Music Industry Awards
Industry awards salute the most important music each year. The awards below are presented in detail, with links to the artists and musicians and the sales data that drives the rankings of their music.
Rankings tell the story.
The Billboard Music Award is an honor given by Billboard, a publication covering the music business. The Billboard Music Awards show had been held annually in December until it went dormant in 2007, and returned in May 2011. The Billboard Music Awards finalists are based on United States year-end chart performance according to Nielsen data for sales, number of downloads and total airplay. Awards were given for the top album/artist/single in different genres. Since 1992, the awards also give out a Billboard Century Award—the magazine's highest honor for creative achievement and named for Billboard's centennial in 1994. The award was renamed the Icon Award in 2011.
A Grammy Award (originally called Gramophone Award), or Grammy, is an accolade by the National Academy of Recording Arts and Sciences of the United States to recognise outstanding achievement in the music industry. The annual presentation ceremony features performances by prominent artists, and the presentation of those awards that have a more popular interest.
The People's Choice Awards is an American awards show, recognizing the people and the work of popular culture, voted on by the general public. The show has been held annually since 1975.
The Juno Awards are presented annually to Canadian musical artists and bands to acknowledge their artistic and technical achievements in all aspects of music. New members of the Canadian Music Hall of Fame are also inducted as part of the awards ceremonies.
The MTV Europe Music Awards ("EMA's", originally MTV European Music Awards) were established in 1994 by MTV Networks Europe to celebrate the most popular songs and singers in Europe. Originally beginning as an alternative to the American MTV Video Music Awards, the MTV Europe Music Awards is today a popular celebration of what MTV worldwide viewers consider the best in music.
Echo is an accolade by the Deutsche Phono-Akademie, an association of recording companies of Germany to recognize outstanding achievement in the music industry. The first ECHO Awards ceremony was held in 1992, and it was set up to honor musical accomplishments by performers for the year 1991, succeeding the Deutscher Schallplattenpreis which were awarded since 1963. Each year's winner is determined by the previous year's sales.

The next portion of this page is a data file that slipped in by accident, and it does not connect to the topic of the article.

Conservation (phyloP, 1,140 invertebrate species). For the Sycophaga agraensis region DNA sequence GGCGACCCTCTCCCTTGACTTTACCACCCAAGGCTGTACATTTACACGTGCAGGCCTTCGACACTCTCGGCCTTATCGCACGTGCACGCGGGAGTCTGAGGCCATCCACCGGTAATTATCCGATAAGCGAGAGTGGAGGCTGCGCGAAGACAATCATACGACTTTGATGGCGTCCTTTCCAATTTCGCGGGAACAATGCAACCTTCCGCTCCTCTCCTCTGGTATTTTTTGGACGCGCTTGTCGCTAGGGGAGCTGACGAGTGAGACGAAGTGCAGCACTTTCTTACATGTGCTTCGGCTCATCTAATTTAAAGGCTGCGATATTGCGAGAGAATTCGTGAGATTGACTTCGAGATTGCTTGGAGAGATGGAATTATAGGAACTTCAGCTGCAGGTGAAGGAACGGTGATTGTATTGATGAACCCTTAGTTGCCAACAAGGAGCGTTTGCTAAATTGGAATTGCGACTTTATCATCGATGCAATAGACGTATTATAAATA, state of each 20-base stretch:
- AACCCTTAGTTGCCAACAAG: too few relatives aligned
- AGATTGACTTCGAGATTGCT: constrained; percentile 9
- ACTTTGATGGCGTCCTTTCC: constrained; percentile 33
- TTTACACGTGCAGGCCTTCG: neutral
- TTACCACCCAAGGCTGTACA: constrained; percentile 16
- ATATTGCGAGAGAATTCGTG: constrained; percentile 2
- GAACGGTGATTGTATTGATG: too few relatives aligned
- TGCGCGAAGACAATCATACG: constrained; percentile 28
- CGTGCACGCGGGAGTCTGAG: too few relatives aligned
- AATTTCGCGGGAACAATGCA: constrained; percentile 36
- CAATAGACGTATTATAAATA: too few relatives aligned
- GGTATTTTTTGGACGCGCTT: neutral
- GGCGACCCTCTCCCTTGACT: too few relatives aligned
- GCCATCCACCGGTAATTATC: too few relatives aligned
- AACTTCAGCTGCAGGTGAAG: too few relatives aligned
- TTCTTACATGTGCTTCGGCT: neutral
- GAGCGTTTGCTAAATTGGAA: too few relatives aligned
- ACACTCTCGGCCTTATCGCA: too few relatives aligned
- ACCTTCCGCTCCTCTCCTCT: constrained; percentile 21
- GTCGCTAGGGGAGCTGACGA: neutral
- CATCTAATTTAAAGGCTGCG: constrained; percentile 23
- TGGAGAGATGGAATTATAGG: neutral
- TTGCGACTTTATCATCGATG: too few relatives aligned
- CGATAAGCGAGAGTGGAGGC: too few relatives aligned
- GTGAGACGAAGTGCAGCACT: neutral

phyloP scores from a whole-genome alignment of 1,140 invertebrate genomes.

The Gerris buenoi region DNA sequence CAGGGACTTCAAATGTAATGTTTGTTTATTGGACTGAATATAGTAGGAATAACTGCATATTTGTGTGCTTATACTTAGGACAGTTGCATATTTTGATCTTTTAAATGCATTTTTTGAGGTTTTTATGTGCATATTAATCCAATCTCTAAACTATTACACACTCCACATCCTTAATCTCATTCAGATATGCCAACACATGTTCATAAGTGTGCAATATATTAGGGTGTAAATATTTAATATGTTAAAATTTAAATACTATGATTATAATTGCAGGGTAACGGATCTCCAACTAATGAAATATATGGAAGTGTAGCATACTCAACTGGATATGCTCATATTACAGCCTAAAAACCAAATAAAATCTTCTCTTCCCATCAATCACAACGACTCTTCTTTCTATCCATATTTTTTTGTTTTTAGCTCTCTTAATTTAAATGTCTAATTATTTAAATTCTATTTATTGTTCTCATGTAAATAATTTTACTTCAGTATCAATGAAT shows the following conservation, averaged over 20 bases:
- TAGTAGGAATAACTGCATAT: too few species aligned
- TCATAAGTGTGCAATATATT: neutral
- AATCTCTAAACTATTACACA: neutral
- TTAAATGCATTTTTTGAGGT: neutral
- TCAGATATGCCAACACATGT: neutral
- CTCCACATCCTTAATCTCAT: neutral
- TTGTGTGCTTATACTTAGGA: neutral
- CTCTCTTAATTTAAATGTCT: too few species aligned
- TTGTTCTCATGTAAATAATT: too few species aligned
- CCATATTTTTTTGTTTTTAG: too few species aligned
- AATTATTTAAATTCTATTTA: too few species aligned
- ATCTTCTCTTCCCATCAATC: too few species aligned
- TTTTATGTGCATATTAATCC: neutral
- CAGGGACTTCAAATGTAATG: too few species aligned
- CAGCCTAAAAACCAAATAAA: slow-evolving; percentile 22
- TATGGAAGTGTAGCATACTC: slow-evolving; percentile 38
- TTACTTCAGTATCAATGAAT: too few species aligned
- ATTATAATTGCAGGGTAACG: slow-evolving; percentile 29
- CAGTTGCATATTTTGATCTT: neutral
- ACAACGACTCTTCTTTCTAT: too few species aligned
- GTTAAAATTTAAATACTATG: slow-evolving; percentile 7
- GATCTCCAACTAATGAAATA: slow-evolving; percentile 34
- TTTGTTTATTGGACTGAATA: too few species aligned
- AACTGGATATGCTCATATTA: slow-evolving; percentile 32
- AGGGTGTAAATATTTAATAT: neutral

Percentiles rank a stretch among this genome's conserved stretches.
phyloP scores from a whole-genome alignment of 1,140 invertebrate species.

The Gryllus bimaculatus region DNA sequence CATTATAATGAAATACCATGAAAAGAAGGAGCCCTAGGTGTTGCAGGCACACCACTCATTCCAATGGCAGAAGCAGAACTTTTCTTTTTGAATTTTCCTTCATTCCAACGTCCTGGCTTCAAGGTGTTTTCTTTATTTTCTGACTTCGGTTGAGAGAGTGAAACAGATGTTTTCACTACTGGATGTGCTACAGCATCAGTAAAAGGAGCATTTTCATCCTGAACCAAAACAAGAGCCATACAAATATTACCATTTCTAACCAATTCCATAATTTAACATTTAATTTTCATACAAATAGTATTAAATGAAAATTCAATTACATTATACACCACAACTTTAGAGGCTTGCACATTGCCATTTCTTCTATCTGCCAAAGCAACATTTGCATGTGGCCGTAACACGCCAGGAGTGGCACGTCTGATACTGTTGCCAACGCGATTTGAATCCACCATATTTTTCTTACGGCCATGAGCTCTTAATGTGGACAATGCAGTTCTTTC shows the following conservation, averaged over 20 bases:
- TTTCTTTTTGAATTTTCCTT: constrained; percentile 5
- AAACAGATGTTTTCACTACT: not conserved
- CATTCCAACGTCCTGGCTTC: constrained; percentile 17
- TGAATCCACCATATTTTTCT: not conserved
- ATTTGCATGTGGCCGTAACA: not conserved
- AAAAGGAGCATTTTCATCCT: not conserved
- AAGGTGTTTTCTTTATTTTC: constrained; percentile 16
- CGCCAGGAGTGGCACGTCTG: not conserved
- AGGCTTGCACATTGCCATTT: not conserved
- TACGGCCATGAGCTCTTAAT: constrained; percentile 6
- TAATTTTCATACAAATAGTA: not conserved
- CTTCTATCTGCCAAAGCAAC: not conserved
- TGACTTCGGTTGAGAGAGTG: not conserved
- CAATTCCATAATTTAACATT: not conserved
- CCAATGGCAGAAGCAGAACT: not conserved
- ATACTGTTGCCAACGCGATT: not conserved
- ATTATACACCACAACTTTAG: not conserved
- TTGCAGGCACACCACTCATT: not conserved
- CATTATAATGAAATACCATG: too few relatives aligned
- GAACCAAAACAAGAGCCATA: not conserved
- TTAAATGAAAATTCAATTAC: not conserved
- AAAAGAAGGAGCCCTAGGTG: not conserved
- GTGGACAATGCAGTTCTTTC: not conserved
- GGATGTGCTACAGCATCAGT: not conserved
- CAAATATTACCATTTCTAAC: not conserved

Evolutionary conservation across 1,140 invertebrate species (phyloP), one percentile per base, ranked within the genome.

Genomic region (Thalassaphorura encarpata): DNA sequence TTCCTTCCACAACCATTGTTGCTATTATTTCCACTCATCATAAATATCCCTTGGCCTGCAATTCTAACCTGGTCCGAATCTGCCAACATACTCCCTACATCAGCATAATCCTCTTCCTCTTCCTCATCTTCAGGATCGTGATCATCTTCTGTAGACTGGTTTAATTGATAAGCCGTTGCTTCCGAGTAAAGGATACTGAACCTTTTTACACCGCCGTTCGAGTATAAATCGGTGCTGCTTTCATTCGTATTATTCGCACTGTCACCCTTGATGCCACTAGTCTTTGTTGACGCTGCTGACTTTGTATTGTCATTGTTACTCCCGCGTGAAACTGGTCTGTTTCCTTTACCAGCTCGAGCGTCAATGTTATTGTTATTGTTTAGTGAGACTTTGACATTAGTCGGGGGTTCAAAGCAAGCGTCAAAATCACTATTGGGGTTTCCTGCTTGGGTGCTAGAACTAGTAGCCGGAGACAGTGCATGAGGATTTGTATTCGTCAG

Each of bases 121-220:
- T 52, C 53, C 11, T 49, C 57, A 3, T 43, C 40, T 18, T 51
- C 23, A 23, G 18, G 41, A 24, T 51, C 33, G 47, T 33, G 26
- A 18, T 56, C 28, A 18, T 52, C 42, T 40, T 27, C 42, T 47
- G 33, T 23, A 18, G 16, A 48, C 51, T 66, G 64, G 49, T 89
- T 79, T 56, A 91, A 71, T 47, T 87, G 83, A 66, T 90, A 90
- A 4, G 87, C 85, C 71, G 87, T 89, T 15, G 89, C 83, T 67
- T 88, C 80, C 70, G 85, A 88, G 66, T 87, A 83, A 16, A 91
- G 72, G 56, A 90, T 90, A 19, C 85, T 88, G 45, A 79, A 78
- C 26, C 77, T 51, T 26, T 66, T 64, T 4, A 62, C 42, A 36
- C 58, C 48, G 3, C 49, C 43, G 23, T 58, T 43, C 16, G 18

The ECHO Klassik is one of the best established and most well-known music awards in the world. Every year the Deutsche Phono-Akademie - the cultural institute of the Bundesverband Musikindustrie (German music industry association) - honours the outstanding and successful performances of national and international artists with this award. The ECHO Klassik is awarded by a jury who make their choices based on artistic quality as well as popular success.
The Mercury Prize, formerly called the Mercury Music Prize and currently known as the Barclaycard Mercury Prize for sponsorship reasons, is an annual music prize awarded for the best album from the United Kingdom and Ireland. Nominations are chosen by a panel of musicians, music executives, journalists and other figures in the music industry in the UK and Ireland. The Mercury Prize has a reputation for being awarded to outside chances rather than the favourites.
The Brit Awards (stylised as the BRIT Awards; often simply called the Brits) are the British Phonographic Industry's annual pop music awards, and the British equivalent of the American Grammy Awards. The awards began in 1977 as part of the commemoration of the Queen’s Silver Jubilee and as an annual event in 1982 under the auspices of the British record industry's trade association, the BPI. The last BPI Awards show was the first of the ceremonies to be broadcast on television, by the BBC, and in 1989 they were renamed the Brit Awards.
The Classic BRIT Awards (previously Classical BRIT Awards) are an annual awards ceremony held in the United Kingdom covering aspects of classical and crossover music, and are the equivalent of pop music's BRIT Awards. The awards are organised by the British Phonographic Industry (BPI) and were inaugurated in 2000 "in recognition of the achievements of classical musicians and the growth of classical music sales in the UK." Voting for the awards is done by "an academy of industry executives, the media, the British Association of Record Dealers (BARD), members of the Musicians Union, lawyers, promoters, and orchestra leaders," except for "Album of the Year" which is voted for by listeners of Classic FM.
The Eurovision Song Contest often shortened ESC, or Eurovision, is an annual song competition held among the member countries of the European Broadcasting Union (EBU) since 1956. Each member country submits a song to be performed on live television and radio and then casts votes for the other countries' songs to determine the most popular song in the competition.
Winning the Eurovision Song Contest provides an opportunity for the winning artists to capitalise on the surrounding publicity and further their career.
The Australian Recording Industry Association Music Awards (commonly known as ARIA Music Awards or ARIA Awards) is an annual series of awards nights celebrating the Australian music industry, put on by the Australian Recording Industry Association (ARIA). The event encompasses the general genre-specific and popular awards (these are what are usually being referred to as "the ARIA awards"). This document links each winner and nominee to Music Industry Data. The sales data that drives the rankings give scholars a complete picture of the impact of music in social, political, and cultural contexts worldwide.